(MOSCOW) — The death toll in the terror attack at Moscow’s Crocus City Hall has risen to 137 people, including three children, Russia’s Investigative Committee said Sunday, as the search operation continues for bodies under the rubble.

Russian President Vladimir Putin was informed Saturday that four suspected gunmen responsible for the attack were arrested near Russia’s western border with Ukraine, Russian news agencies reported.

Seven others have been detained and the search for other accomplices is ongoing, the state news outlets reported.

ISIS claimed responsibility for the deadly attack Friday night, in which gunmen opened fire on concertgoers at one of Moscow’s largest entertainment complexes. The attackers then set the complex on fire.

Earlier, Russian media posted unverified photos of a car they said belonged to some of the attackers near Russia’s western border, and a Russian MP said at least two suspects were detained after a car chase and a shootout, though neither of these has been verified or confirmed by Russian authorities.

The death toll as a result of the terrorist attack has increased to 137, Russian investigators said Sunday, adding that three of the victims are children. The search for bodies under the rubble of the complex continues. Authorities said earlier that the toll could rise significantly. The local governor said 121 people remain hospitalized.

Investigators said more than 500 rounds of ammunition and 28 magazines, as well as two Kalashnikov assault rifles, were found at the scene.

Preliminary data shows the causes of death were gunshot wounds and poisoning by smoke products, according to a statement from the Investigative Committee.

“The terrorists used automatic weapons during the attack, which, along with the ammunition they left behind, were discovered and seized by the investigators,” it added.

“The terrorists also used flammable liquid to set fire to the premises of the concert hall, where there were spectators, including the wounded,” the statement said.

Putin spoke out publicly for the first time about the attack on Saturday, promising to exact “retribution” on anyone involved in it.

Putin did not acknowledge the ISIS claim for the attack, saying Russia was still investigating. But he sought to suggest that Ukraine could bear some responsibility, saying the suspected attackers had been detained while trying to cross the border to Ukraine and claiming they may have received some help from there.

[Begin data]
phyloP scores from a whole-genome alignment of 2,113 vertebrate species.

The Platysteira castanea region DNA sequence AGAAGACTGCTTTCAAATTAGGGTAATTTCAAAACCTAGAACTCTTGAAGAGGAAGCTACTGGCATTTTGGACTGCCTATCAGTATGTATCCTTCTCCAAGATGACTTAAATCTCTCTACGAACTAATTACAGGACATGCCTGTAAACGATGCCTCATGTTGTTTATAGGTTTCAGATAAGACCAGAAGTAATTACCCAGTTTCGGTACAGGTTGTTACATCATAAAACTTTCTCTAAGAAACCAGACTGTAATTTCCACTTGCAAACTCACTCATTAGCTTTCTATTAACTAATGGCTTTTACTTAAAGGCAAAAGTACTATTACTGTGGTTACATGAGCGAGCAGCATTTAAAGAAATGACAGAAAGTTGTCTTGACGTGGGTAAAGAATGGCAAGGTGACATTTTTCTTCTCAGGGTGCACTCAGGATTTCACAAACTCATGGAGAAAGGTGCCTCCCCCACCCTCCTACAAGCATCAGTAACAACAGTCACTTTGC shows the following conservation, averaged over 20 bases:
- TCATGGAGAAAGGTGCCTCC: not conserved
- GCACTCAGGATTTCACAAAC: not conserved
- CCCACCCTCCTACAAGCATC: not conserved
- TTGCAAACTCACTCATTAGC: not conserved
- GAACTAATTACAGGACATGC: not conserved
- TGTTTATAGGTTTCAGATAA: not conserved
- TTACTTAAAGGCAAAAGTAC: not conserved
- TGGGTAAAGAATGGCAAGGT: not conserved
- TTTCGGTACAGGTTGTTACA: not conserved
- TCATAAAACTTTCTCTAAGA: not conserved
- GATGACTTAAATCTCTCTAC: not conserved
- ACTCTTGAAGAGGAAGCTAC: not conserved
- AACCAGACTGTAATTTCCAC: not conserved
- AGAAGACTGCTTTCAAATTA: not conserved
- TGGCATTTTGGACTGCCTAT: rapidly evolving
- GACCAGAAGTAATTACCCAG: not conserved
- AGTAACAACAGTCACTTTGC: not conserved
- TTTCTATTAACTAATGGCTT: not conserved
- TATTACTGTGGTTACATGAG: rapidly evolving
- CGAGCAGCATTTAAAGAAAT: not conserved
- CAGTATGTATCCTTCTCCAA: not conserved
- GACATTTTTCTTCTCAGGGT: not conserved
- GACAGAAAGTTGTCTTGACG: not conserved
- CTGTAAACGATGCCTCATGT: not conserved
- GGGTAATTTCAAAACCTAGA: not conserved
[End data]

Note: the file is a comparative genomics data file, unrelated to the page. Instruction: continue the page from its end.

“According to the preliminary data, they had a crossing of the border prepared from the Ukrainian side,” Putin said.

Ukrainian officials vehemently denied any involvement and warned that the Kremlin would try to exploit the attack by falsely blaming Ukraine to drum up greater support for its war.

Putin’s comments followed several statements by some leading Kremlin figures directly accusing Ukraine and Western countries of being behind the attack, despite the ISIS claim.

The U.S. said it shared intelligence with Russia that warned that ISIS was preparing similar attacks on concerts in Moscow just two weeks ago. A U.S. State Department official said Saturday that the U.S. government had shared information on a possible attack with Russian authorities in accordance with its longstanding “duty to warn” policy.

The U.S. Embassy in Moscow issued a warning on March 7, advising U.S. citizens to avoid large gatherings for 48 hours, saying extremists have “imminent plans” to target large-scale gatherings in Moscow.

“The United States strongly condemns yesterday’s deadly terrorist attack in Moscow,” Secretary of State Antony Blinken said in a statement Saturday. “We send our deepest condolences to the families and loved ones of those killed and all affected by this heinous crime. We condemn terrorism in all its forms and stand in solidarity with the people of Russia in grieving the loss of life from this horrific event.”

Ambassador to the United States Anatoly Antonov said the U.S. didn’t pass along any “concrete information” prior to the attack.

“Nothing was passed,” Antonov told Russian state news agency TASS while answering a question about whether any information was handed over by the U.S. side before the terrorist act.

He added, “No concrete information, nothing was transferred to us.”

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